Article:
Subcontract for chemical agent detector

February 1, 2007

LCGC Europe

LCGC Europe, LCGC Europe-02-01-2007, Volume 20, Issue 2
Pages: 62

Bruker Daltonics has announced the receipt of a $1.7 million subcontract award from the US army through a lead systems integrator. This award is for the company's RAID-M handheld chemical agent detectors.

Bruker Daltonics has announced the receipt of a $1.7 million subcontract award from the US army through a lead systems integrator. This award is for the company's RAID-M handheld chemical agent detectors.

The systems are intended for the National Guard WMD Civil Support Teams' (CST) Analytical Laboratory System (ALS) and will provide real-time chemical screening on site for the CST response mission. Delivery of most of the systems is expected by the end of 2007.

For more information please visit the company's website at www.bruker-biosciences.com

Licensing agreement

Rosetta Biosoftware has announced that Esai licensed the Elucidator system for differential protein expression analysis and biomarker discovery. Esai is a Japanese pharmaceutical company and will be using the system in the Laboratory of Seeds Finding Technology to support LC–MS quantification methods for identifying potential neurology biomarkers.

The senior scientist at the Laboratory of Seeds Finding Technology, Yoshiya Oda, stated, "The Elucidator system will be an important tool for enabling quantitative methods and characterizing cancer proteomes by multidimensional LC–MS–MS."

For more information visit the companies' websites at www.esai.co.jp/index.html and www.rosettabio.com

Filling in the Planck

It has been revealed that the Max Planck Institute is enhancing its research on neurodegenerative diseases through the addition of a Waters Synapt High Definition MS (HDMS) system.

The institute's Department of Cellular Biochemistry recently took delivery of Waters' HDMS system to study the role of proteins in causing brain-wasting diseases including Huntington's Disease. Research focuses on the understanding of the mechanisms by which molecular chaperones mediate protein folding and inhibit misfolding in neurodegenerative diseases. The Synapt system will be used to analyse the large protein complexes, and their subunit composition, that are involved in such diseases.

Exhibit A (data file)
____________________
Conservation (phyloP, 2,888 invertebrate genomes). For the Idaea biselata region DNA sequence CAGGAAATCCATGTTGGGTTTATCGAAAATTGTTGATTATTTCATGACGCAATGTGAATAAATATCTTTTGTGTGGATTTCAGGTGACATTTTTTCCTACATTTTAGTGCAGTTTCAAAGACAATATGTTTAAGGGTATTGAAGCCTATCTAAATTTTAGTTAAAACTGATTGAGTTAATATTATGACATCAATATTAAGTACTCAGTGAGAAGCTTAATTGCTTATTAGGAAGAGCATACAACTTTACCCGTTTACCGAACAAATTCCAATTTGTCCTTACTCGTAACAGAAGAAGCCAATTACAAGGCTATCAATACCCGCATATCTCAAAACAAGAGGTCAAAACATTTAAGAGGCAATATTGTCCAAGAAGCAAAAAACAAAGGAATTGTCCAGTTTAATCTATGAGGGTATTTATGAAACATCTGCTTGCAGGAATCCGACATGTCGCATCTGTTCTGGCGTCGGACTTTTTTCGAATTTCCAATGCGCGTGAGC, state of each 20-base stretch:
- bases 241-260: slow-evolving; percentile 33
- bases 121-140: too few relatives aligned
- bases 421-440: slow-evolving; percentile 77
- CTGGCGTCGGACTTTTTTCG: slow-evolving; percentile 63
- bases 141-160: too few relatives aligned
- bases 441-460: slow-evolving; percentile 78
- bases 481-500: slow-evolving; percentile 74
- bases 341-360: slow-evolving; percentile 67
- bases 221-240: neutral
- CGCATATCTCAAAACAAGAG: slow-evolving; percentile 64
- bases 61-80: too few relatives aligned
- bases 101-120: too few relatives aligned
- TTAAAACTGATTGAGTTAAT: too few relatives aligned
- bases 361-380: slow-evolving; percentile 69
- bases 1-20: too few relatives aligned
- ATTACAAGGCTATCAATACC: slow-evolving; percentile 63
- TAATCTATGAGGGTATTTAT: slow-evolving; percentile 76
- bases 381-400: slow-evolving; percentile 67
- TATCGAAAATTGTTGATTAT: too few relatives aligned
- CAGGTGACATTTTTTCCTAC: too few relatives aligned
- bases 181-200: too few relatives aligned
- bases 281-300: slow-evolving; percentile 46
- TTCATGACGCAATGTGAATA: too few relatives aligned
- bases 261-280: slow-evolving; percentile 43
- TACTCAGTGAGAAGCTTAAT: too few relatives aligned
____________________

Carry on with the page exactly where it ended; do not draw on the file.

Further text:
The research group want to gain greater insight into protein folding, assembly and aggregation pathways by being able to resolve, identify and characterize intermediates based on differences in conformation. Dr Manajit Hayer-Hartl commented, "We will follow folding and/or aggregation pathways in the presence or absence of chaperone systems in combination with hydrogen/deuterium exchange technology."

For more information visit Waters' website at www.waters.com

Networking sessions at Pittcon 2007

The Pittsburgh Conference has released the topics for the first annual Conferee Networking Sessions, which have been added to the Pittcon 2007 Technical programme. These sessions are open at no additional expense to all registered attendees and conferees will be able to network with others working on similar problems in their field of interest.

Suggestions for topics were submitted by conferees in late autumn and the Pittcon Committee selected eight of them as a pilot for this year's programme. One of the highlights will be featured on Monday 26 February, when Chapin Rodriguez from the American Chemical Society will be facilitating a session titled "Instrumentation Challenges for Developing Countries". Other topics to be featured this year include HPLC/MS User Forum (Tyco Healthcare Mallinckrodt), Electronic Nose and New Technologies of e-Nose to Improve Odour/Flavour Analysis for Formulation Development and Routine Quality Control (Alpha MOS) and Use of LC–MS and New LC Technologies to Improve Efficiency in Pharmaceutical Development (Eli Lilly Company).

For complete details and schedules please visit the organization's website at www.pittcon.org